Peres Jepchirchir of Kenya reacts after crossing the finish line first in the women’s division of the New York City Marathon. | Seth Wenig/AP
Korir and Jepchirchir made it a Kenyan sweep at Sunday’s New York City Marathon.
NEW YORK — New York sought a comeback story for its 50th marathon, and Albert Korir delivered.
And for a city whose sports fans don’t accept second best, Peres Jepchirchir came through with a memorable first.
Korir and Jepchirchir made it a Kenyan sweep at Sunday’s New York City Marathon, with Korir winning the men’s race two years after finishing second and Jepchirchir becoming the only woman to take a marathon major in the fall after earning an Olympic gold medal.
The second oldest of the world’s marathon majors returned after canceling in 2020 due to the coronavirus pandemic. In a city where over 34,000 have died of COVID-19, organizers hoped for an uplifting celebration akin to the marathon staged two months after the 9/11 attacks.
“It was fantastic,” Korir said.
On streets emptied 21 months ago except for ambulances rushing to aid a city paralyzed by the coronavirus — and later filled with anguish and frustration in the days after George Floyd’s murder — there was simply joy Sunday as around 30,000 runners made their way through the city’s five boroughs.
Brooklynites cheered for the early rising wheelchair competitors between sips of coffee. Throngs on Manhattan’s First Avenue welcomed runners off the Queensboro Bridge. Cowbell-swinging supporters in the Bronx waved runners into the final stretch.
They clapped and hollered for the elite and the every-runner.
Shalane Flanagan, the 2017 champion, ran her sixth marathon major in six weeks — a first made possible because the Boston, London and Tokyo Marathons were pushed from spring to fall by of the pandemic. The 40-year-old American is calling her journey Project Eclipse because of how rare the opportunity was.
“I thought the fans were a whole other level today,” she said. “The enthusiasm was so infectious. I felt like everyone had this deep sense of gratitude.”
Also on the course: Dr. Jose Alfredo Jimenez Gaxiola, a Mexican ICU doctor who worked through the pandemic and survived his own bout with COVID-19; Kellie Roe Kenny from Califon, New Jersey, a survivor of the 9/11 attacks who first ran in 2001 in memory of co-workers who died; and Chris Nikic, the first athlete with Down syndrome to complete a full Ironman Triathlon.
Molly Seidel finished fourth in her first race since taking bronze at the Tokyo Games, becoming the first American woman since Deena Kastor in 2004 to earn an Olympic medal.
She revealed Sunday that she broke two ribs about a month ago, but she still finished in 2 hours, 24 minutes and 42 seconds, the fastest time ever by an American woman in New York.
“Every build up has challenges,” Seidel said. “This was an interesting one.”
Seidel said she was motivated to run New York because it would be the first time her family could see her race since the 2020 Olympic trials — international travelers were banned from attending the Tokyo Olympics.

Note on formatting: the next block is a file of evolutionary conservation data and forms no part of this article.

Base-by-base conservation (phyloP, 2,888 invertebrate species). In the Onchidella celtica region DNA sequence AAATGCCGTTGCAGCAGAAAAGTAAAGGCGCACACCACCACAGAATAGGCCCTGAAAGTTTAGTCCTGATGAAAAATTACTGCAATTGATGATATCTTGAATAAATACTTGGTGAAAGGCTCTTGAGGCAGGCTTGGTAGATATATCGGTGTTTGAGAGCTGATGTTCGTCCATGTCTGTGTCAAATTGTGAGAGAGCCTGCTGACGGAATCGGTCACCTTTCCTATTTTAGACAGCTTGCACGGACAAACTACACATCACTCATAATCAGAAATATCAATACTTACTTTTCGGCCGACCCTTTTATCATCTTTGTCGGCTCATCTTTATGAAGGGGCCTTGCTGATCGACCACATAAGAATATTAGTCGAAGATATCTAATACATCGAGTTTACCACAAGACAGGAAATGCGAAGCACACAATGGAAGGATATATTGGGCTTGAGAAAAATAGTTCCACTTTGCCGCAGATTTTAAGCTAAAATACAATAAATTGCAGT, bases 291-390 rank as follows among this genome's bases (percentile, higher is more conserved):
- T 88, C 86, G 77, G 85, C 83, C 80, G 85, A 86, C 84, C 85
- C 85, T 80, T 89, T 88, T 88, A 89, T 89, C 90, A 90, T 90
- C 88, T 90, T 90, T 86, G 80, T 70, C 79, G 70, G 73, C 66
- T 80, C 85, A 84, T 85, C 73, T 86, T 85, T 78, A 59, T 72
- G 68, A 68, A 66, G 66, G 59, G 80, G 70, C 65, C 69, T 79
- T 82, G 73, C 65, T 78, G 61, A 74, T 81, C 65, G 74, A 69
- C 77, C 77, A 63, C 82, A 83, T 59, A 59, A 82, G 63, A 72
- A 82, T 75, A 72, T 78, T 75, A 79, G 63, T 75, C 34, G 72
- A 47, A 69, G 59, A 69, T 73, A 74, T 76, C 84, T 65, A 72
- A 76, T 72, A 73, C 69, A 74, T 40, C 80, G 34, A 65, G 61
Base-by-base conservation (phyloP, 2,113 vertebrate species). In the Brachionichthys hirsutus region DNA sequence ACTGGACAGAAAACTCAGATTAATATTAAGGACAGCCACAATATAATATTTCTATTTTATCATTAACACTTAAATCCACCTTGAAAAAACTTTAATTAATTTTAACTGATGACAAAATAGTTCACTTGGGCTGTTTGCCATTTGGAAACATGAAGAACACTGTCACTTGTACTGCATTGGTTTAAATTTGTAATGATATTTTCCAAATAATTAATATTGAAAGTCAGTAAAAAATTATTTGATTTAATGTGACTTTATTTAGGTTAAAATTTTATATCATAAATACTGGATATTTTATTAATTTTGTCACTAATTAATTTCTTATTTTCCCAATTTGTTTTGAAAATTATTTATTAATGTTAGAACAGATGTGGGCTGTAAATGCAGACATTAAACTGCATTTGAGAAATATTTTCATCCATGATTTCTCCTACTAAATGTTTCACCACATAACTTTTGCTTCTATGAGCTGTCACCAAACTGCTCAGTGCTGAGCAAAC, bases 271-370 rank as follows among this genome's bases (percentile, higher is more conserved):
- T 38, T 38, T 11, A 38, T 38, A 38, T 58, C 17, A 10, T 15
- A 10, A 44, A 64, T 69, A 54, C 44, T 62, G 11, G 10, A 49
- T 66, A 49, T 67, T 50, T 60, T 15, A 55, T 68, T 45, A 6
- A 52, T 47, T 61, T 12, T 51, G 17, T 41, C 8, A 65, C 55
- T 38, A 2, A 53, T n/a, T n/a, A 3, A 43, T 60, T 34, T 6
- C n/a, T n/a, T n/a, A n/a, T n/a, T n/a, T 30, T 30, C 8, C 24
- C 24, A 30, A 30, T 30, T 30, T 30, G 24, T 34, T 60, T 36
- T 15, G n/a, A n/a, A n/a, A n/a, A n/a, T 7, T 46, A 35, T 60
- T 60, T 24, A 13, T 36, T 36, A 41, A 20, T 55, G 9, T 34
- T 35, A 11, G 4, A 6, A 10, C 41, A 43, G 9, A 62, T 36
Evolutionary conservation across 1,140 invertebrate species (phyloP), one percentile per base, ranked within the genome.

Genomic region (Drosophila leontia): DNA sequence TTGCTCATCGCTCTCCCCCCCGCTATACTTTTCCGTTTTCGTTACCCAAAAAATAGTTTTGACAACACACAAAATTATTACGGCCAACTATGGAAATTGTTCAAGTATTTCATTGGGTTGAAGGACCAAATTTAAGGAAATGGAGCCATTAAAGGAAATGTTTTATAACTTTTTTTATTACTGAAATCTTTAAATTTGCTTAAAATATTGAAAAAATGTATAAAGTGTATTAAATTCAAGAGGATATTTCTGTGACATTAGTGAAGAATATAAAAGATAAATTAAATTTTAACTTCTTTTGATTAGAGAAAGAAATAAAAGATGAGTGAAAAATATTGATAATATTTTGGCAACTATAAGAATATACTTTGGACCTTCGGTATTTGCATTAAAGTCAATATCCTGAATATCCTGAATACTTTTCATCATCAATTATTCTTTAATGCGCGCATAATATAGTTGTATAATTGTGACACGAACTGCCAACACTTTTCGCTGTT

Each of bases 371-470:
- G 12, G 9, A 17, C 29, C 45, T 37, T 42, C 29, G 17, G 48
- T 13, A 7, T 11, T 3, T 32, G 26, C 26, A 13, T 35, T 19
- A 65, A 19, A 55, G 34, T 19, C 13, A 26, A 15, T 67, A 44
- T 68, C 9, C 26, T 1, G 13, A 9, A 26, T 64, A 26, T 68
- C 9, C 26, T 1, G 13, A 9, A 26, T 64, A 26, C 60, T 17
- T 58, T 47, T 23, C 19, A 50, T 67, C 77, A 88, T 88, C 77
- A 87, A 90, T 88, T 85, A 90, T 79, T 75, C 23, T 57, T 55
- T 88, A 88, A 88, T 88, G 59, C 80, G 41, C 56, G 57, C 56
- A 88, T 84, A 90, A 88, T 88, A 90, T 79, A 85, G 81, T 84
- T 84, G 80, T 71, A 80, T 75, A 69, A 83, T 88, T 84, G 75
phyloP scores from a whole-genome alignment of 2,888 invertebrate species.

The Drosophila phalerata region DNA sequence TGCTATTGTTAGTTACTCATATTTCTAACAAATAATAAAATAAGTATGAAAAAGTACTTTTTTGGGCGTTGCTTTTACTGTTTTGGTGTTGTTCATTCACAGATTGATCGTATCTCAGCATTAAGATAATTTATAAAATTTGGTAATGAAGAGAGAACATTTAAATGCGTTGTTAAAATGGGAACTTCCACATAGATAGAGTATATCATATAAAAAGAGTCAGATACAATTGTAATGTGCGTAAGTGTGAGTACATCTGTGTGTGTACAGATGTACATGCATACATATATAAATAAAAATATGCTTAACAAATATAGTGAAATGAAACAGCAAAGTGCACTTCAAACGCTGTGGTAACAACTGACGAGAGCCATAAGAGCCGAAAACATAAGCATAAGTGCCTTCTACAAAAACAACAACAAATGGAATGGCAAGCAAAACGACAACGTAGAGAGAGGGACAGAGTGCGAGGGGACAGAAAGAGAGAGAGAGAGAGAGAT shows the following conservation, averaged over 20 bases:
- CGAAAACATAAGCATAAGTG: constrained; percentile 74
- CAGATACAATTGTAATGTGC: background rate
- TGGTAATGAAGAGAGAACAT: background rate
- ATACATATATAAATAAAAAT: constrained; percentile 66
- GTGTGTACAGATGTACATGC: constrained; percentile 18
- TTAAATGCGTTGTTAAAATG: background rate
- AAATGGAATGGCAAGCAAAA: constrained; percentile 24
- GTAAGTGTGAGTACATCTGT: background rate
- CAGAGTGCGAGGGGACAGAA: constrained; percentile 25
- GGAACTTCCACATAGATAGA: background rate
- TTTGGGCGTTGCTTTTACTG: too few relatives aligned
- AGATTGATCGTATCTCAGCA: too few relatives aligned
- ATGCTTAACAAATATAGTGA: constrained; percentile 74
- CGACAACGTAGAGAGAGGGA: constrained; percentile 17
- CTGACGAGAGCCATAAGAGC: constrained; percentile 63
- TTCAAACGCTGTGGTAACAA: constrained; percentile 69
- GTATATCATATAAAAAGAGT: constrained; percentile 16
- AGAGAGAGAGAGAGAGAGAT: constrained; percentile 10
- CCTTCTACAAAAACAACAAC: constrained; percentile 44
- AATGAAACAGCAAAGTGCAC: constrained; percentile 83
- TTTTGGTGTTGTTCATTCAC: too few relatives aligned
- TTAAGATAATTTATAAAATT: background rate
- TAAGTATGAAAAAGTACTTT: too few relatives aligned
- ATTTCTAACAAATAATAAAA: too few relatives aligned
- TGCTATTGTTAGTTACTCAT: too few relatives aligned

“I hope there’s a beer waiting for me at the hotel,” Seidel said. “We will be going crazy tonight.”
In the men’s pro race, Korir overtook Morocco’s Mohamed El Aaraby and Italy’s Eyob Faniel around the 18th mile and quickly took out any drama. He won in 2:08:22.
“It was not an easy race,” Korir said. “But I enjoyed it.”
It was Korir’s first victory in one of the World Marathon Majors and his first time atop any podium since winning the Ottawa Race Weekend Marathon in 2019. The 27-year-old Korir finished second to Geoffrey Kamworor in 2019 by 23 seconds and didn’t race again until this June because of the pandemic.
El Aaraby held on for an improbable second-place finish after coming in 11th at the Tokyo Olympics. Faniel was third.
Jepchirchir was side by side with countrywoman Viola Cheptoo and Ethiopia’s Ababel Yeshaneh from the time they entered the Bronx until they got to Central Park’s entrance.
Moments after guzzling two energy gel packets, Jepchirchir turned on the jets and pulled away, winning in 2:22:39 for the third fastest time by a woman in NYC Marathon history.
“It’s not easy,” she said of the New York course. “Toward the finishing line, I felt something I’ve never felt before to finish a marathon.”
Jepchirchir, 28, took gold at the Tokyo Olympics marathon in August and came back on a short recovery to win a race once dominated by her hero Mary Keitany, a four-time winner in New York who recently retired from the sport.
Cheptoo finished second in her marathon debut and quickly found her brother, Bernard Lagat, who was broadcasting the race on ESPN. Yeshaneh was third.
Marcel Hug of Switzerland won the men’s wheelchair race for the fourth time, finishing more than 6 1/2 minutes ahead of the next racer for his first title since 2017. Australia’s Madison de Rozario won the women’s wheelchair event, holding off past champions Tatyana McFadden and Manuela Schar for her first Big Apple victory.
The field was shrunk by about 40% this year to help keep runners distanced, and participants had to provide proof of vaccination or a negative COVID-19 test within 48 hours of race day. Runners registered for the 2020 race that was wiped out were given the option of a full refund or entry into the 2021, ’22 or ’23 races.
The non-competitive field had its share of famous athletes, too, including U.S. women’s national soccer team alumnae Abby Wambach, Lauren Holiday, Kate Markgraf and Leslie Osborne. Former New York Giants runner back Tiki Barber raced for the seventh time.
Tony Award-winning actress Kelli O’Hara was slated to perform the national anthem before testing her lungs on the course, while two members of British rock band Mumford & Sons also were signed up to run. The entrants also included “The Bachelor” and “The Bachelorette” contestants Matt James, Tyler Cameron, Tayshia Adams and Zac Clark.